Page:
Would you like to be a guest in next week’s Two Cents column? Simply watch and send your under-200-word review to twocents(at) anytime before midnight on Thursday!

Our Guests

John Sheridan:

The movie’s a mess. Characters get pushed aside. Non-sequiturs abound. Too many lightsaber duels. Retconning of an exciting, intriguing previous film.

Don’t care. Love it and recognize its flaws. Capable of both.

And here’s my Palpatine take: bringing him back was essential to resolve the arcs for Kylo and Rey. While Kylo was Dark Side, he felt the pull of the light and Rey was Light Side who felt the pull of the dark. Palpatine, as pure evil, was the stick they had to measure themselves against. Yes, Leia had guided Kylo back to being Ben by the time of the final confrontation, but it would have been very easy for him to give in and revert in the face of Big Sith Energy (@Frmertedd428)

Brendan Agnew (@The Norman Nerd):

I don’t hate it.

I wish I liked it more. Or less, even. Not having more of a passionate response one way or another to the finale of the once-thought-impossible third trilogy in the Star Wars saga makes this harder, and not just because it sounds like damning it with faint praise. Which, too be clear, I’m also doing, even though The Rise of Skywalker is a zippy, enjoyable spectacle.

Part of the problem is that it’s the first of the episodes to really feel like blockbuster fan-fiction. Where TFA used franchise reverence as a way of setting up a generation grappling with the wars of its parents before being shoved into a new adventure, and TLJ symbolically burned empty nostalgia while celebrating keeping the spirit of the myth alive in new forms, TRoS is structurally a cover of the greatest hits from the Original Trilogy with even wackier MacGuffins and crazier space magic. Which are good things to have in a Star Wars, but can’t be a replacement for an engaging story and satisfying character arcs.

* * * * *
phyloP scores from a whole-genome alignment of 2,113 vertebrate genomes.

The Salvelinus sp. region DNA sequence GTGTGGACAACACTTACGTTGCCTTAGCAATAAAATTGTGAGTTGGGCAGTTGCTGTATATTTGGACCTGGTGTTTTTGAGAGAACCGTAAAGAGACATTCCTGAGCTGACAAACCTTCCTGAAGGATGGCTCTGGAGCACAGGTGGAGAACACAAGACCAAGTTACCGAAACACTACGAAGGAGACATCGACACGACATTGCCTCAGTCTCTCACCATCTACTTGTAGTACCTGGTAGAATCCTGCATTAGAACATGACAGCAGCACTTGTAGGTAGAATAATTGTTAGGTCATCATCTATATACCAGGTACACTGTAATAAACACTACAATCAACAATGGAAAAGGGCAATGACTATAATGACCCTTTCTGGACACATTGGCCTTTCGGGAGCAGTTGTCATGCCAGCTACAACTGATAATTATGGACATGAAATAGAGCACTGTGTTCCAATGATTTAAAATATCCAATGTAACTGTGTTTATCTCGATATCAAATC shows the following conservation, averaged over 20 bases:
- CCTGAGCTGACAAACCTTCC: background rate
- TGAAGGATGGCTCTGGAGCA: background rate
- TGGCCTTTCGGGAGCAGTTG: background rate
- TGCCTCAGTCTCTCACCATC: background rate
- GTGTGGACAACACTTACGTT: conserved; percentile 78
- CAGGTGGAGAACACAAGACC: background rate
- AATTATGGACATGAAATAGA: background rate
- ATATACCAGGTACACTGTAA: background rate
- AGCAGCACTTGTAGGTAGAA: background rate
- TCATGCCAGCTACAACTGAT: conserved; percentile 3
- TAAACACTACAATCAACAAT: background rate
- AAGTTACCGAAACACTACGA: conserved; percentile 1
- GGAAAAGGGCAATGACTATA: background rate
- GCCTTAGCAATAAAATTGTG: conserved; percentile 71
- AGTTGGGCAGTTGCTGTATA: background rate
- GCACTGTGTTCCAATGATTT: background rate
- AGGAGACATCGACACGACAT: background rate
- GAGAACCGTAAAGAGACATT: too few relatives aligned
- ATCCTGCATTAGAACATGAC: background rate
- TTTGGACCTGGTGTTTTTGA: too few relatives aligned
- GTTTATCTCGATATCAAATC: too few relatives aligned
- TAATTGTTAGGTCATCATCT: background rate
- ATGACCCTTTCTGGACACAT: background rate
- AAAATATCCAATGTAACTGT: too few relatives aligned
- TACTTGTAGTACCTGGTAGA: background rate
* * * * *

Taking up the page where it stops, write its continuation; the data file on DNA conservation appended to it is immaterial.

There are some big choices that I disagree with but also make dramatic sense…but they’re too often not developed satisfactorily amid the chases and explosions and exposition, and the ones I do think carry over well from the previous 2 films (it’s more than you think) suffer similarly. No one’s half-assing it in front of three camera (Oscar Isaac has an entire nonverbal exchange that’s not only understandable, it reads clearly enough to pay off an earlier gag) and there’s obvious enthusiasm behind. But it ends up feeling like a basic skeleton plastered over with papier mache. It’s far from a total creative loss, but it’s so apparent that it could have been more.

But it still is a fun time of space wizards and lighting battles and laser swords and crazy monsters, if you’re into that sort of thing. (@BLCAgnew)

The Team

Justin Harlan:

I recently gave a lukewarm defense of this one in my review for its Blu-ray release. I stand by this lukewarm positivity to this here moment. While it’s not a GREAT film, it’s still entertaining and enjoyable. Like every Star Wars film not titled Star Wars: Episode II — Attack of the Clones it is a fun way to spend some time by yourself or with the family. It has the standard Star Wars issues and plotholes are evident in the bulk of the series, but who cares… it’s what we know and what we love.

Besides, when a film tries to do Star Wars without aforementioned clunkiness, the fanboys seem to revolt. This one kept the fanboys at bay, so there’s that. (@thepaintedman)